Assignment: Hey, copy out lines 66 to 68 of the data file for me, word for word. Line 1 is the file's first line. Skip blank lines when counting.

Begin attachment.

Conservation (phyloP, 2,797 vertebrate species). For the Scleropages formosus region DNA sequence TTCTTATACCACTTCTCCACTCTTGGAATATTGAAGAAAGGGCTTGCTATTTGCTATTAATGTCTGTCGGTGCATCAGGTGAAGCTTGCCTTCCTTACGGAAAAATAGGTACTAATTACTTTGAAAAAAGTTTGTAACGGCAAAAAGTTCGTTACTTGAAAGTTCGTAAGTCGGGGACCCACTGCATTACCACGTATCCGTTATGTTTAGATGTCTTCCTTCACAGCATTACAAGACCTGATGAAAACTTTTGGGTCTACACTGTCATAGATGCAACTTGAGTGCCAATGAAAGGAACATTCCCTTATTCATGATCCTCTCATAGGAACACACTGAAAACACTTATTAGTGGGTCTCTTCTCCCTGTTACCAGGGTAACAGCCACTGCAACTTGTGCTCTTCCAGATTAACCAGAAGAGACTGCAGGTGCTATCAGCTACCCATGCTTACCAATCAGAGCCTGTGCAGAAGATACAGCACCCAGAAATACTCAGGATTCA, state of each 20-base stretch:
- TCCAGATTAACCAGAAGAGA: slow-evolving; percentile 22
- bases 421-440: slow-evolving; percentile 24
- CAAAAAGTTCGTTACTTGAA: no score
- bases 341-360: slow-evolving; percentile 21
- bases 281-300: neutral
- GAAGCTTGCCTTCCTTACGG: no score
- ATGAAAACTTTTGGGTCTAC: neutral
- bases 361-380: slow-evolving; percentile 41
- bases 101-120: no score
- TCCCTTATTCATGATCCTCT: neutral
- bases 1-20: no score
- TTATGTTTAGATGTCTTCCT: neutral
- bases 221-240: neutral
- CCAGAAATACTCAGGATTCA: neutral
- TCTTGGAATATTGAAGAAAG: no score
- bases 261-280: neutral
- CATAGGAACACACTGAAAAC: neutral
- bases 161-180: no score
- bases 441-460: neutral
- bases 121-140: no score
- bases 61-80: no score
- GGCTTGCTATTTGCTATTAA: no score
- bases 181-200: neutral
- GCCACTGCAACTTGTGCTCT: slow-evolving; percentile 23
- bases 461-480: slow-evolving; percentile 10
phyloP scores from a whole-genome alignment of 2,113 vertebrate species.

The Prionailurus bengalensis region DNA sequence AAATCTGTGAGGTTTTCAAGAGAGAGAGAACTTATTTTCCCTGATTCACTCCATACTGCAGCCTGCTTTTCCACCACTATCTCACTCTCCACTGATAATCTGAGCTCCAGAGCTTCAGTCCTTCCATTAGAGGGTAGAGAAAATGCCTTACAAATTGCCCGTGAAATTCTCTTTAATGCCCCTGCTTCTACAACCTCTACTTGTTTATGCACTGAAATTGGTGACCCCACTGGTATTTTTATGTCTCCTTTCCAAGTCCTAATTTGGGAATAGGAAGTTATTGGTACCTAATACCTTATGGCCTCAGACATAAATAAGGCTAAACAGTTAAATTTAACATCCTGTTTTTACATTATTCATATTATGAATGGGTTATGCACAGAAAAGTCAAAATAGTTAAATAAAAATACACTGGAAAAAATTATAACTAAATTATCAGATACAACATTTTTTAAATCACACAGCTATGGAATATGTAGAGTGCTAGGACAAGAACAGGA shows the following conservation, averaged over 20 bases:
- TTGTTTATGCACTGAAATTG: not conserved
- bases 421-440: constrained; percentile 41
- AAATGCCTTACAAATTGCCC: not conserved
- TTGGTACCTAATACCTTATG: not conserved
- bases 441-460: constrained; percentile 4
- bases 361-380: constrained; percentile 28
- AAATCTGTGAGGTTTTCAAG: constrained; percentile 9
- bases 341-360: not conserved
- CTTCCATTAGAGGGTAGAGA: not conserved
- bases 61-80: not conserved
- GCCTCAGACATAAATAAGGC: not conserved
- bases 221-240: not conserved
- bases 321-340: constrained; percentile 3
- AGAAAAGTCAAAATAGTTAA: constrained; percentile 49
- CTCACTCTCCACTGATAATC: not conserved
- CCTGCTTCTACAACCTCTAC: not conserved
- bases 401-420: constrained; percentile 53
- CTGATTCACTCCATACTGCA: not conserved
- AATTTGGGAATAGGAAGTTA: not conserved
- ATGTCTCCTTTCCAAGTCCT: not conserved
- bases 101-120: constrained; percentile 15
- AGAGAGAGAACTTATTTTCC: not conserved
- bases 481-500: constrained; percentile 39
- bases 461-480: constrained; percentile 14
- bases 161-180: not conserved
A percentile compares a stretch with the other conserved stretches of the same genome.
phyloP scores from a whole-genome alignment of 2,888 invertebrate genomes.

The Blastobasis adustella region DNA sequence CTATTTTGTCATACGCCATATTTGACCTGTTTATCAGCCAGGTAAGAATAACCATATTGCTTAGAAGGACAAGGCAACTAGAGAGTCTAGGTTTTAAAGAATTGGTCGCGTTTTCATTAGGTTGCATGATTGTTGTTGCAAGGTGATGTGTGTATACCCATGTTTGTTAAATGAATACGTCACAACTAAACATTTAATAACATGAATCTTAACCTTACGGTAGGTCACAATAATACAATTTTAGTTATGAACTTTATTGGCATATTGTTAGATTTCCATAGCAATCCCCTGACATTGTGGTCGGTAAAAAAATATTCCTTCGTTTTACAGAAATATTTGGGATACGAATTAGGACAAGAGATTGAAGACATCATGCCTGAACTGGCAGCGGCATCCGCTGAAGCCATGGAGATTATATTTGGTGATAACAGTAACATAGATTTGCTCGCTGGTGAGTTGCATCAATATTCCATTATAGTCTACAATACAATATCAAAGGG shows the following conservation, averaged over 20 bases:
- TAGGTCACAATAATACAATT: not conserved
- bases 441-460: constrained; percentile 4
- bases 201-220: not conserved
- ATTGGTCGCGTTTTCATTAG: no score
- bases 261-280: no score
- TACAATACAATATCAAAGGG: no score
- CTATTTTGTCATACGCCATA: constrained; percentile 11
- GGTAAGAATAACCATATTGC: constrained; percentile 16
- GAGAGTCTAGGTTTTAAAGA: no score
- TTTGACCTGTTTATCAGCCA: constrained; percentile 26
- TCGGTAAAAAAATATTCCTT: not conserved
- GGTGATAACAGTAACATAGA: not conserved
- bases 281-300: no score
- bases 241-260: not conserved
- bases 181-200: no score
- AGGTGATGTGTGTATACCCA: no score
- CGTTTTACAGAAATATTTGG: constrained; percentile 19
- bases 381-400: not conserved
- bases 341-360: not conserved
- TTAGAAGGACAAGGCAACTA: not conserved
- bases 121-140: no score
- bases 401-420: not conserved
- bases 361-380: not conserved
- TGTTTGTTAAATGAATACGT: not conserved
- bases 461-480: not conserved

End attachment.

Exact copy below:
- TTTGACCTGTTTATCAGCCA: constrained; percentile 26
- TCGGTAAAAAAATATTCCTT: not conserved
- GGTGATAACAGTAACATAGA: not conserved